Former Parliamentary Under-Secretary of State at the Department for Transport, Nusrat Ghani, in a recent address to an audience of maritime leaders in Merseyside told them, they can be the ones to lead the UK out of the coronavirus crisis.
Ms Ghani added it was of prime importance that the maritime sector seek to strengthen further its links with Government and Whitehall.
A senior fellow at the Policy Exchange and a member of the Business, Energy and Industrial Strategy Select Committee, Ms Ghani, a prominent backbench Conservative MP remains an influential actor in the UK’s post-Brexit and post-coronavirus industrial strategy.
As part of Mersey Maritime’s, Face-2-Face series of events (carried out online) she addressed dozens of members and said that it had become clear during the coronavirus pandemic how critical to the UK’s supply chain the maritime sector was.
Adding, “What is also clear is that the sector has not asked for a great deal of support during the crisis in comparison to other business sectors. But it will require a lot of support with technology if it is to compete across the world. COVID-19 has been a challenge for the maritime sector and there is now a good opportunity to demonstrate how important the sector is to the UK… the US-UK trade deal will be a very big deal for the country and we will need the input of the maritime sector, particularly on Merseyside, to make sure it is a success.”
Mersey Maritime, along with Maritime UK, is already playing a major role in influencing the Government’s industrial strategy and trade policy. It offered a significant input into the Maritime 2050 strategy, which offers a blueprint for the sector’s growth over the coming decades.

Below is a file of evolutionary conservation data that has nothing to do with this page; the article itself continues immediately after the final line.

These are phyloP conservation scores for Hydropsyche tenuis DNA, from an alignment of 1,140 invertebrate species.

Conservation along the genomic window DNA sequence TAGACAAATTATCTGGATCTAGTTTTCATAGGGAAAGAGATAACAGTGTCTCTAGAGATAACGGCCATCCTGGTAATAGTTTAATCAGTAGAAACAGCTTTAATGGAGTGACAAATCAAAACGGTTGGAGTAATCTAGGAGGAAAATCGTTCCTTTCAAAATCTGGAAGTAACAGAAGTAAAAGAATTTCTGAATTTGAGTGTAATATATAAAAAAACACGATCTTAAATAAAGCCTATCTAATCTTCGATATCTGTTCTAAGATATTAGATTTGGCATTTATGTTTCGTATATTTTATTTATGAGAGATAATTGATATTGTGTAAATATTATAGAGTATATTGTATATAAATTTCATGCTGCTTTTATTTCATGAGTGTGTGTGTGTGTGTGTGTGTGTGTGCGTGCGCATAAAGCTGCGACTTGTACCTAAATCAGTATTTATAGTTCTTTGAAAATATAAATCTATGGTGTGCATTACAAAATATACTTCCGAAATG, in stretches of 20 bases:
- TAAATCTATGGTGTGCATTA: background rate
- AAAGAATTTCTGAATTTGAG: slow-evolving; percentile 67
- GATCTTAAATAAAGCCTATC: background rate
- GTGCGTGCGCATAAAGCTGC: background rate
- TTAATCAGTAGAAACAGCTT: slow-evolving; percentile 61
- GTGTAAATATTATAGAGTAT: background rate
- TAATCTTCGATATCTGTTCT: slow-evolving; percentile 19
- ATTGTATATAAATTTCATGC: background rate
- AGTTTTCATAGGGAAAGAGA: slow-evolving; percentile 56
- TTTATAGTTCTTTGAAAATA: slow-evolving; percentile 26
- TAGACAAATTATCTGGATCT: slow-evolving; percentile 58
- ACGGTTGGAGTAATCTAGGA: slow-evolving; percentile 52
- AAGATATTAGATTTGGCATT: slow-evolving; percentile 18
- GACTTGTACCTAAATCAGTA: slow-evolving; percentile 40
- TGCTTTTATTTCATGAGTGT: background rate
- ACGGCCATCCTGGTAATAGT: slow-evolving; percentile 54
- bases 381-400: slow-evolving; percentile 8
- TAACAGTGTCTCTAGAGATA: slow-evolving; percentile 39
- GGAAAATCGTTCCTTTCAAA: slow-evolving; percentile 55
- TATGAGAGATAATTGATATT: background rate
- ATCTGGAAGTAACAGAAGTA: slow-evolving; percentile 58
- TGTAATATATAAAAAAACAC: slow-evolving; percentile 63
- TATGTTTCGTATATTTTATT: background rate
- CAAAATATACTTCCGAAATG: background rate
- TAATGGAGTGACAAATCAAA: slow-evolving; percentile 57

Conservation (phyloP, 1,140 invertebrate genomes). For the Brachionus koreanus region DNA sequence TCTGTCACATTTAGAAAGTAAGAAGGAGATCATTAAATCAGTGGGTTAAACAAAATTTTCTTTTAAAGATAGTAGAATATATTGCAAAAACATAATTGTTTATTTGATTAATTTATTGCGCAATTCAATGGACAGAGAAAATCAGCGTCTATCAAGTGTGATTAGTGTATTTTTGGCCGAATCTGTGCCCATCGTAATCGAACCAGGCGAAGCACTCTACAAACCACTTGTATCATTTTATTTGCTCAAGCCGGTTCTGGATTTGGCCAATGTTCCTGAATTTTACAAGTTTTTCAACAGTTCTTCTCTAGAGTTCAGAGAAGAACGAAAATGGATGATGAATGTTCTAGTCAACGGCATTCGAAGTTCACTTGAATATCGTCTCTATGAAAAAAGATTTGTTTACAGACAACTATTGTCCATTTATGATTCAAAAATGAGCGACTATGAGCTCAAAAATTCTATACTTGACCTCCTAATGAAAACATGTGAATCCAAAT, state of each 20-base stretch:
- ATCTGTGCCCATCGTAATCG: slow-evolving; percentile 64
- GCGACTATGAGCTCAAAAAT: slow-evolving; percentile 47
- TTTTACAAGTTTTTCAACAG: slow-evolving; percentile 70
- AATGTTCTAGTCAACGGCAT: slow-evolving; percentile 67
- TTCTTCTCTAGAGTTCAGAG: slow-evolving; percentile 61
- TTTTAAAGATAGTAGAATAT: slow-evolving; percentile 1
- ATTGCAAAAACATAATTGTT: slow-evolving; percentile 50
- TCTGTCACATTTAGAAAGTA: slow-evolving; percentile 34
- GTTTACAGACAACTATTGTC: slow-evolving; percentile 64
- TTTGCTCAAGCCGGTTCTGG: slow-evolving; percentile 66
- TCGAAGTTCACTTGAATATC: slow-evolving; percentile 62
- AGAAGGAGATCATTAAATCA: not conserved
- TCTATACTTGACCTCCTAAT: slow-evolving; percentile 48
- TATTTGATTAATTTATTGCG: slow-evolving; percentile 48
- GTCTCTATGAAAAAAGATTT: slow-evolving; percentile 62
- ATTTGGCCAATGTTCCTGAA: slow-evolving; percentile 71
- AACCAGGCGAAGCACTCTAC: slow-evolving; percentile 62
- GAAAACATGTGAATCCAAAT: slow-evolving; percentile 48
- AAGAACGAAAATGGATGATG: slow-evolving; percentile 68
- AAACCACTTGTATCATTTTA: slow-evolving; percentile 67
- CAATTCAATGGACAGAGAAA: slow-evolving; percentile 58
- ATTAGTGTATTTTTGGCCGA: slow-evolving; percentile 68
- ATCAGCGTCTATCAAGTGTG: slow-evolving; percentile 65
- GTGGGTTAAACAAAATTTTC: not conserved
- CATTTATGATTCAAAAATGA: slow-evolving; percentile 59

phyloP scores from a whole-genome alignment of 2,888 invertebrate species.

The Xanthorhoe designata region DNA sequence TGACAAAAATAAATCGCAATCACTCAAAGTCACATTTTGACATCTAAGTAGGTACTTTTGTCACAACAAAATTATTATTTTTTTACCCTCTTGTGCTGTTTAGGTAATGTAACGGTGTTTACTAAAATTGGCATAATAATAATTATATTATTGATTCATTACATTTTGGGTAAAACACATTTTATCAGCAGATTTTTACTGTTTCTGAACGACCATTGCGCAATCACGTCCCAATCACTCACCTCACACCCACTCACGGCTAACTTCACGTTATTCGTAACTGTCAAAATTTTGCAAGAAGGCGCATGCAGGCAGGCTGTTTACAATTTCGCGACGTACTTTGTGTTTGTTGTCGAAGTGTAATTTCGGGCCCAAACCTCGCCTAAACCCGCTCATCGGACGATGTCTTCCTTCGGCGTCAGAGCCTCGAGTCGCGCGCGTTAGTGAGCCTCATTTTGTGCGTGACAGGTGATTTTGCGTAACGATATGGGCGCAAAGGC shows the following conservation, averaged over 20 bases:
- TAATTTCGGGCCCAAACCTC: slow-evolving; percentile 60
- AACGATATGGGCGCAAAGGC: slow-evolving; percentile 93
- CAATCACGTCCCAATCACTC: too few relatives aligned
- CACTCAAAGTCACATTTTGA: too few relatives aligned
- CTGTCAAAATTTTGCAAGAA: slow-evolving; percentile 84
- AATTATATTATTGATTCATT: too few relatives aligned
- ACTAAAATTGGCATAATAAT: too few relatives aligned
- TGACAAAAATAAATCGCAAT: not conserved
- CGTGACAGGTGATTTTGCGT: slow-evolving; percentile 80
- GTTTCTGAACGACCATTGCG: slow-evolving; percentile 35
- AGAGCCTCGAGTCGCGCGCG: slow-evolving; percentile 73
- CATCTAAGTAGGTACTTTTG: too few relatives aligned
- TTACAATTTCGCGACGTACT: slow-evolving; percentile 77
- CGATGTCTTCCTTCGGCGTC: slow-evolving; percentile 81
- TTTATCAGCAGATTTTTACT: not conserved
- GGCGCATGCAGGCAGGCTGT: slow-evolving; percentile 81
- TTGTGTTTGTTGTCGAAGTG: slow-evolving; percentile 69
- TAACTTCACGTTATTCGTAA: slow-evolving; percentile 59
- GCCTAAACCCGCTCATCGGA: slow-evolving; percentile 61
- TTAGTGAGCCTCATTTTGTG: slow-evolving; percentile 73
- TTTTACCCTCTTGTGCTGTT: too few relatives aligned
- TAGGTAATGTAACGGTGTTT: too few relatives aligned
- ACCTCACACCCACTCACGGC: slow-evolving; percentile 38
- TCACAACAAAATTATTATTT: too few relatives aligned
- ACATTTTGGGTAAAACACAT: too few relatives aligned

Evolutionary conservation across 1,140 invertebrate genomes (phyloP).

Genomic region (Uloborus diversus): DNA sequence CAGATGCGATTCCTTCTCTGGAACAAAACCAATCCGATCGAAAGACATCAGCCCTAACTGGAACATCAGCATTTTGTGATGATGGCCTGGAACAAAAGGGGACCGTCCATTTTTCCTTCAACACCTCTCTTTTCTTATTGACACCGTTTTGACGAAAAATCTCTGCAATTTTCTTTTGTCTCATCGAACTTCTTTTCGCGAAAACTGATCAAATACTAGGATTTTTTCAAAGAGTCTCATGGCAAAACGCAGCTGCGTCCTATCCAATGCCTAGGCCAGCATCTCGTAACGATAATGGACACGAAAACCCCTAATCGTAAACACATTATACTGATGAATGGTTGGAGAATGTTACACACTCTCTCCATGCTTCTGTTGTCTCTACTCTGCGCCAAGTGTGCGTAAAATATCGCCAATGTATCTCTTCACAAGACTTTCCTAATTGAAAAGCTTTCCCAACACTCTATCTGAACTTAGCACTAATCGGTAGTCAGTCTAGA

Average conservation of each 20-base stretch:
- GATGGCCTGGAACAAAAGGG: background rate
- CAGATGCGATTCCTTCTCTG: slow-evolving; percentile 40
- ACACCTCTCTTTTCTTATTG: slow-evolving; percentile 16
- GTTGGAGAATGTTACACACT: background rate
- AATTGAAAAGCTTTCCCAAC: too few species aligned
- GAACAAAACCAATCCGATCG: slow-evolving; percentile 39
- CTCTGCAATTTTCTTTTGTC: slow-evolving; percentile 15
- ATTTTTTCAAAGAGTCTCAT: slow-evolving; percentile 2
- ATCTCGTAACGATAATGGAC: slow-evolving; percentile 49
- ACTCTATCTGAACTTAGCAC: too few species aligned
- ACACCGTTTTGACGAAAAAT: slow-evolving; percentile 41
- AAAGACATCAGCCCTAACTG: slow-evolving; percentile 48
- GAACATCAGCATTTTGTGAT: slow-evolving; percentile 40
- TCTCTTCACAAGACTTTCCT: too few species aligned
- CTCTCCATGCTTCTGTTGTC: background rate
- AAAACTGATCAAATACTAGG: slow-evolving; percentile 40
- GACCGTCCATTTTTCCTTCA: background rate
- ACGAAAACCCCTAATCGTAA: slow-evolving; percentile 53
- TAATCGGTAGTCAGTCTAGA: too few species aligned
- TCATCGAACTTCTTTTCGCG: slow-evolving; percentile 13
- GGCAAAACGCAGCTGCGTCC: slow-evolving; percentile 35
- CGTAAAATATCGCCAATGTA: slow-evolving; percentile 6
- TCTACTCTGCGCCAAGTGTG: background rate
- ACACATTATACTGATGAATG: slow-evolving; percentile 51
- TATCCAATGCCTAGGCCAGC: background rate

Chris Shirling-Rooke, the organisation’s chief executive, has also played a key role in strengthening trade links with America and provided vital data and advice for the government’s Maritime Recovery Plan. Ms Ghani said that it is this kind of expertise that, as the UK emerges from the pandemic, will be more important than ever in the upcoming months.
There is now widespread agreement that joblessness will be one of the biggest issues facing the government and the maritime industry could play a big role in leading recovery in coastal communities. Identifying key areas such as, investment in technology, skills and training, free energy and how we move cargo more efficiently across the country by via road and rail infrastructure. She prevailed upon the maritime sector to put itself at the vanguard of those areas.
“Each of the regions will need to agree what they are going to major on,” she explained. “You cannot all compete and be centres of excellence on the same thing. It is important to decide who is going to pitch for what. There is a big issue with unemployment coming down the line and that will have a big effect on coastal communities. Those communities will need investment and we will need the right people in the right jobs.”
She also said it was incredibly important that the proposed £25m Maritime Knowledge Hub in the docklands of Wirral get up and running.
The aim is for work on the facility to start later this year and could lead to the creation of up to 4,000 new jobs. The project, led by Mersey Maritime in partnership with Peel Holdings and local government has training as one of its core elements, and Ms Ghani urged the industry to speak to government to ensure the sector’s present and future skills-needs are met, adding, “Ports are very independent and don’t usually ask for help. Post-COVID we need to have a whole new conversation. Apprenticeships needs to be reviewed to make sure they work better for the maritime sector. When the sector has been bold on things such as technology, for example its work with drones, that has gone down really well with young people. We need to get the message across that there is a lot more to maritime careers than just going to sea. You want good people coming into maritime so that you guys can have a real choice about who you recruit. It is crucial to get the message across to Government that you can provide high value jobs and transferable skills.”